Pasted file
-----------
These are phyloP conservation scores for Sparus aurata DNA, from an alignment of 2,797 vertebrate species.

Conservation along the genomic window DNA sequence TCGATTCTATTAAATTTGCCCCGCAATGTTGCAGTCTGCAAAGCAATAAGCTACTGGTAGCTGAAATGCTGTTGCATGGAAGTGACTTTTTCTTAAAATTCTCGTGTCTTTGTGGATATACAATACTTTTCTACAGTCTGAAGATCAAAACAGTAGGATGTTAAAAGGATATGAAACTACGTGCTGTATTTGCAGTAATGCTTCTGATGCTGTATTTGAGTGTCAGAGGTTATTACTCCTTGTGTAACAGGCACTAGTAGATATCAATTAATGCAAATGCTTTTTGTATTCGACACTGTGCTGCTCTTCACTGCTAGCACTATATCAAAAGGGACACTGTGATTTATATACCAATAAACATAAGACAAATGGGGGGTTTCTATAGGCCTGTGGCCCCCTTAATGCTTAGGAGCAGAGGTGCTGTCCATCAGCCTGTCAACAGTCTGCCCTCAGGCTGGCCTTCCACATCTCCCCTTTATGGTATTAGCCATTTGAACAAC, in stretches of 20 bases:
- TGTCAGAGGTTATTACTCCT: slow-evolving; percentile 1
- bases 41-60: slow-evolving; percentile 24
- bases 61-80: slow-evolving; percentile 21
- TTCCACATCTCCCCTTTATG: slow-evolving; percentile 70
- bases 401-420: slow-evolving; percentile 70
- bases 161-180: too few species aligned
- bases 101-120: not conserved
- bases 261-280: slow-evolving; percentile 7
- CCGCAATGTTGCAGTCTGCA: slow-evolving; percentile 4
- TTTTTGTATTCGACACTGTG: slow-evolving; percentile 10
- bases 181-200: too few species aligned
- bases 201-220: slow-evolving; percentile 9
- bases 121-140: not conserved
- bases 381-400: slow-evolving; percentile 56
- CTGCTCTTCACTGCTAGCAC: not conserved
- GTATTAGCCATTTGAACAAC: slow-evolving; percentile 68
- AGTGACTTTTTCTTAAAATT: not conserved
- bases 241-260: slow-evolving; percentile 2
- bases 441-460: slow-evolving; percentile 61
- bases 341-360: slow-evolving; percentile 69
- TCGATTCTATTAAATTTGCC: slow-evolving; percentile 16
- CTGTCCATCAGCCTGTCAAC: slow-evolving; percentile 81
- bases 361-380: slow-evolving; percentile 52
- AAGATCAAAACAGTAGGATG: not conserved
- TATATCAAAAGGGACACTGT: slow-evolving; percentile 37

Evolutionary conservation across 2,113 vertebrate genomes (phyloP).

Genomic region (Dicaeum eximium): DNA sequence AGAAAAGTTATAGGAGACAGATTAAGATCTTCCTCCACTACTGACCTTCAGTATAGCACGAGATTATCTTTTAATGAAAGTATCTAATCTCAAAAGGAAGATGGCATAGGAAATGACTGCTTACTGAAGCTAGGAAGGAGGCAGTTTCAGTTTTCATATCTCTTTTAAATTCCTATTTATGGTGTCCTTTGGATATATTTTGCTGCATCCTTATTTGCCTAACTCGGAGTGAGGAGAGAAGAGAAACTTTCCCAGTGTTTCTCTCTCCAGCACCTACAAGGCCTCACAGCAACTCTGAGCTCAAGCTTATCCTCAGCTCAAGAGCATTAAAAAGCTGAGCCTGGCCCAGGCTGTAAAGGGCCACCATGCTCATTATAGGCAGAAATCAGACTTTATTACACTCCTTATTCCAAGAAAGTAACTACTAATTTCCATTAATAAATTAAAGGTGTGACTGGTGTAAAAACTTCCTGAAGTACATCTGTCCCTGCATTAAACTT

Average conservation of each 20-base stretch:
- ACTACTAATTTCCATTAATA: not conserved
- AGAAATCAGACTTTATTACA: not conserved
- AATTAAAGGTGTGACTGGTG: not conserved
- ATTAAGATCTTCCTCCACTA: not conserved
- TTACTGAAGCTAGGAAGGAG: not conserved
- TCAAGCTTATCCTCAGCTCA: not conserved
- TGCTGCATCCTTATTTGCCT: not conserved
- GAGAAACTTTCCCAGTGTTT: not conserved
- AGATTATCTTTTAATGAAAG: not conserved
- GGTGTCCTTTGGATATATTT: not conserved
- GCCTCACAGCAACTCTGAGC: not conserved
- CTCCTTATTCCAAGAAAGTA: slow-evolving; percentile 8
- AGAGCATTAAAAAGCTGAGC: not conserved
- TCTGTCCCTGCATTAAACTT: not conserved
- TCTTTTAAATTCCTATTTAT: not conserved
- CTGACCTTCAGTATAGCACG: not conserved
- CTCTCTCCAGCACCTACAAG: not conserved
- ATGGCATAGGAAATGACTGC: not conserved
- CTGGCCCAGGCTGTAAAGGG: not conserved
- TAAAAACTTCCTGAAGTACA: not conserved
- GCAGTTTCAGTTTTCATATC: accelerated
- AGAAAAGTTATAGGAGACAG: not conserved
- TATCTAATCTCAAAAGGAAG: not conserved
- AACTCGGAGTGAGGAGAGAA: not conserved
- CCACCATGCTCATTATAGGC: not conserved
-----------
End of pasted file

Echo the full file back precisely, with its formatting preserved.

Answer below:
These are phyloP conservation scores for Sparus aurata DNA, from an alignment of 2,797 vertebrate species.

Conservation along the genomic window DNA sequence TCGATTCTATTAAATTTGCCCCGCAATGTTGCAGTCTGCAAAGCAATAAGCTACTGGTAGCTGAAATGCTGTTGCATGGAAGTGACTTTTTCTTAAAATTCTCGTGTCTTTGTGGATATACAATACTTTTCTACAGTCTGAAGATCAAAACAGTAGGATGTTAAAAGGATATGAAACTACGTGCTGTATTTGCAGTAATGCTTCTGATGCTGTATTTGAGTGTCAGAGGTTATTACTCCTTGTGTAACAGGCACTAGTAGATATCAATTAATGCAAATGCTTTTTGTATTCGACACTGTGCTGCTCTTCACTGCTAGCACTATATCAAAAGGGACACTGTGATTTATATACCAATAAACATAAGACAAATGGGGGGTTTCTATAGGCCTGTGGCCCCCTTAATGCTTAGGAGCAGAGGTGCTGTCCATCAGCCTGTCAACAGTCTGCCCTCAGGCTGGCCTTCCACATCTCCCCTTTATGGTATTAGCCATTTGAACAAC, in stretches of 20 bases:
- TGTCAGAGGTTATTACTCCT: slow-evolving; percentile 1
- bases 41-60: slow-evolving; percentile 24
- bases 61-80: slow-evolving; percentile 21
- TTCCACATCTCCCCTTTATG: slow-evolving; percentile 70
- bases 401-420: slow-evolving; percentile 70
- bases 161-180: too few species aligned
- bases 101-120: not conserved
- bases 261-280: slow-evolving; percentile 7
- CCGCAATGTTGCAGTCTGCA: slow-evolving; percentile 4
- TTTTTGTATTCGACACTGTG: slow-evolving; percentile 10
- bases 181-200: too few species aligned
- bases 201-220: slow-evolving; percentile 9
- bases 121-140: not conserved
- bases 381-400: slow-evolving; percentile 56
- CTGCTCTTCACTGCTAGCAC: not conserved
- GTATTAGCCATTTGAACAAC: slow-evolving; percentile 68
- AGTGACTTTTTCTTAAAATT: not conserved
- bases 241-260: slow-evolving; percentile 2
- bases 441-460: slow-evolving; percentile 61
- bases 341-360: slow-evolving; percentile 69
- TCGATTCTATTAAATTTGCC: slow-evolving; percentile 16
- CTGTCCATCAGCCTGTCAAC: slow-evolving; percentile 81
- bases 361-380: slow-evolving; percentile 52
- AAGATCAAAACAGTAGGATG: not conserved
- TATATCAAAAGGGACACTGT: slow-evolving; percentile 37

Evolutionary conservation across 2,113 vertebrate genomes (phyloP).

Genomic region (Dicaeum eximium): DNA sequence AGAAAAGTTATAGGAGACAGATTAAGATCTTCCTCCACTACTGACCTTCAGTATAGCACGAGATTATCTTTTAATGAAAGTATCTAATCTCAAAAGGAAGATGGCATAGGAAATGACTGCTTACTGAAGCTAGGAAGGAGGCAGTTTCAGTTTTCATATCTCTTTTAAATTCCTATTTATGGTGTCCTTTGGATATATTTTGCTGCATCCTTATTTGCCTAACTCGGAGTGAGGAGAGAAGAGAAACTTTCCCAGTGTTTCTCTCTCCAGCACCTACAAGGCCTCACAGCAACTCTGAGCTCAAGCTTATCCTCAGCTCAAGAGCATTAAAAAGCTGAGCCTGGCCCAGGCTGTAAAGGGCCACCATGCTCATTATAGGCAGAAATCAGACTTTATTACACTCCTTATTCCAAGAAAGTAACTACTAATTTCCATTAATAAATTAAAGGTGTGACTGGTGTAAAAACTTCCTGAAGTACATCTGTCCCTGCATTAAACTT

Average conservation of each 20-base stretch:
- ACTACTAATTTCCATTAATA: not conserved
- AGAAATCAGACTTTATTACA: not conserved
- AATTAAAGGTGTGACTGGTG: not conserved
- ATTAAGATCTTCCTCCACTA: not conserved
- TTACTGAAGCTAGGAAGGAG: not conserved
- TCAAGCTTATCCTCAGCTCA: not conserved
- TGCTGCATCCTTATTTGCCT: not conserved
- GAGAAACTTTCCCAGTGTTT: not conserved
- AGATTATCTTTTAATGAAAG: not conserved
- GGTGTCCTTTGGATATATTT: not conserved
- GCCTCACAGCAACTCTGAGC: not conserved
- CTCCTTATTCCAAGAAAGTA: slow-evolving; percentile 8
- AGAGCATTAAAAAGCTGAGC: not conserved
- TCTGTCCCTGCATTAAACTT: not conserved
- TCTTTTAAATTCCTATTTAT: not conserved
- CTGACCTTCAGTATAGCACG: not conserved
- CTCTCTCCAGCACCTACAAG: not conserved
- ATGGCATAGGAAATGACTGC: not conserved
- CTGGCCCAGGCTGTAAAGGG: not conserved
- TAAAAACTTCCTGAAGTACA: not conserved
- GCAGTTTCAGTTTTCATATC: accelerated
- AGAAAAGTTATAGGAGACAG: not conserved
- TATCTAATCTCAAAAGGAAG: not conserved
- AACTCGGAGTGAGGAGAGAA: not conserved
- CCACCATGCTCATTATAGGC: not conserved